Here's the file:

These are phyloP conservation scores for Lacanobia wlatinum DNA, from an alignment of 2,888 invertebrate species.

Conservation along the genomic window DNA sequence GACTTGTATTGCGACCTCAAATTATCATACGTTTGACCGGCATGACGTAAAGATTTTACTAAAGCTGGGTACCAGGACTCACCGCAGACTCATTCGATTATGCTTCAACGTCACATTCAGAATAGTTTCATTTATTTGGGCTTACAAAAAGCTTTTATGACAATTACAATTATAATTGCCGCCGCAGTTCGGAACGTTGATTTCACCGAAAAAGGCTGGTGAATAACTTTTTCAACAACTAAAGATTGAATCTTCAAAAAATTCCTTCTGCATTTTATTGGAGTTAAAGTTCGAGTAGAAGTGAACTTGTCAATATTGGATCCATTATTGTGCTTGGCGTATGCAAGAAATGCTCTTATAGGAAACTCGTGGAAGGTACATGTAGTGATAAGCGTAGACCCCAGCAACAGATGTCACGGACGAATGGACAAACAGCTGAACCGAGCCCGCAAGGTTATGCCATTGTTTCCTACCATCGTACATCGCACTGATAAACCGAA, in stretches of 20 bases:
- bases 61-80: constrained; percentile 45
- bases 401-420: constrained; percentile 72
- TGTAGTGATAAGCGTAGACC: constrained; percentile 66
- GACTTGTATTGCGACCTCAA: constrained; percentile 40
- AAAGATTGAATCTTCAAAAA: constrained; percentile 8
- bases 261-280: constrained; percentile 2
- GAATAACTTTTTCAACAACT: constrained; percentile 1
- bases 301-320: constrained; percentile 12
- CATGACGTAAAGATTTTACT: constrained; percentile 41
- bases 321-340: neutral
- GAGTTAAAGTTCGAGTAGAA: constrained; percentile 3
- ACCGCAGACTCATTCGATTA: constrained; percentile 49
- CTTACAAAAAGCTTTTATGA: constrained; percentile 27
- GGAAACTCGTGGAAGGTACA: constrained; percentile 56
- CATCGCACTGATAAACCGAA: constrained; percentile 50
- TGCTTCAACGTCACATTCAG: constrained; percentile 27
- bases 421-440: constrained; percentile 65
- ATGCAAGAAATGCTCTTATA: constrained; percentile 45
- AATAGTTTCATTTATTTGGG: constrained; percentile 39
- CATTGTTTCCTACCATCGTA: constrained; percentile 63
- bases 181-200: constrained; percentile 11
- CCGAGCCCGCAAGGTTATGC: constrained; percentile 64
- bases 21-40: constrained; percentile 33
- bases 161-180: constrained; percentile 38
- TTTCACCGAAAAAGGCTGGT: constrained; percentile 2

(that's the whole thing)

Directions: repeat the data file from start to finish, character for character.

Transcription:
These are phyloP conservation scores for Lacanobia wlatinum DNA, from an alignment of 2,888 invertebrate species.

Conservation along the genomic window DNA sequence GACTTGTATTGCGACCTCAAATTATCATACGTTTGACCGGCATGACGTAAAGATTTTACTAAAGCTGGGTACCAGGACTCACCGCAGACTCATTCGATTATGCTTCAACGTCACATTCAGAATAGTTTCATTTATTTGGGCTTACAAAAAGCTTTTATGACAATTACAATTATAATTGCCGCCGCAGTTCGGAACGTTGATTTCACCGAAAAAGGCTGGTGAATAACTTTTTCAACAACTAAAGATTGAATCTTCAAAAAATTCCTTCTGCATTTTATTGGAGTTAAAGTTCGAGTAGAAGTGAACTTGTCAATATTGGATCCATTATTGTGCTTGGCGTATGCAAGAAATGCTCTTATAGGAAACTCGTGGAAGGTACATGTAGTGATAAGCGTAGACCCCAGCAACAGATGTCACGGACGAATGGACAAACAGCTGAACCGAGCCCGCAAGGTTATGCCATTGTTTCCTACCATCGTACATCGCACTGATAAACCGAA, in stretches of 20 bases:
- bases 61-80: constrained; percentile 45
- bases 401-420: constrained; percentile 72
- TGTAGTGATAAGCGTAGACC: constrained; percentile 66
- GACTTGTATTGCGACCTCAA: constrained; percentile 40
- AAAGATTGAATCTTCAAAAA: constrained; percentile 8
- bases 261-280: constrained; percentile 2
- GAATAACTTTTTCAACAACT: constrained; percentile 1
- bases 301-320: constrained; percentile 12
- CATGACGTAAAGATTTTACT: constrained; percentile 41
- bases 321-340: neutral
- GAGTTAAAGTTCGAGTAGAA: constrained; percentile 3
- ACCGCAGACTCATTCGATTA: constrained; percentile 49
- CTTACAAAAAGCTTTTATGA: constrained; percentile 27
- GGAAACTCGTGGAAGGTACA: constrained; percentile 56
- CATCGCACTGATAAACCGAA: constrained; percentile 50
- TGCTTCAACGTCACATTCAG: constrained; percentile 27
- bases 421-440: constrained; percentile 65
- ATGCAAGAAATGCTCTTATA: constrained; percentile 45
- AATAGTTTCATTTATTTGGG: constrained; percentile 39
- CATTGTTTCCTACCATCGTA: constrained; percentile 63
- bases 181-200: constrained; percentile 11
- CCGAGCCCGCAAGGTTATGC: constrained; percentile 64
- bases 21-40: constrained; percentile 33
- bases 161-180: constrained; percentile 38
- TTTCACCGAAAAAGGCTGGT: constrained; percentile 2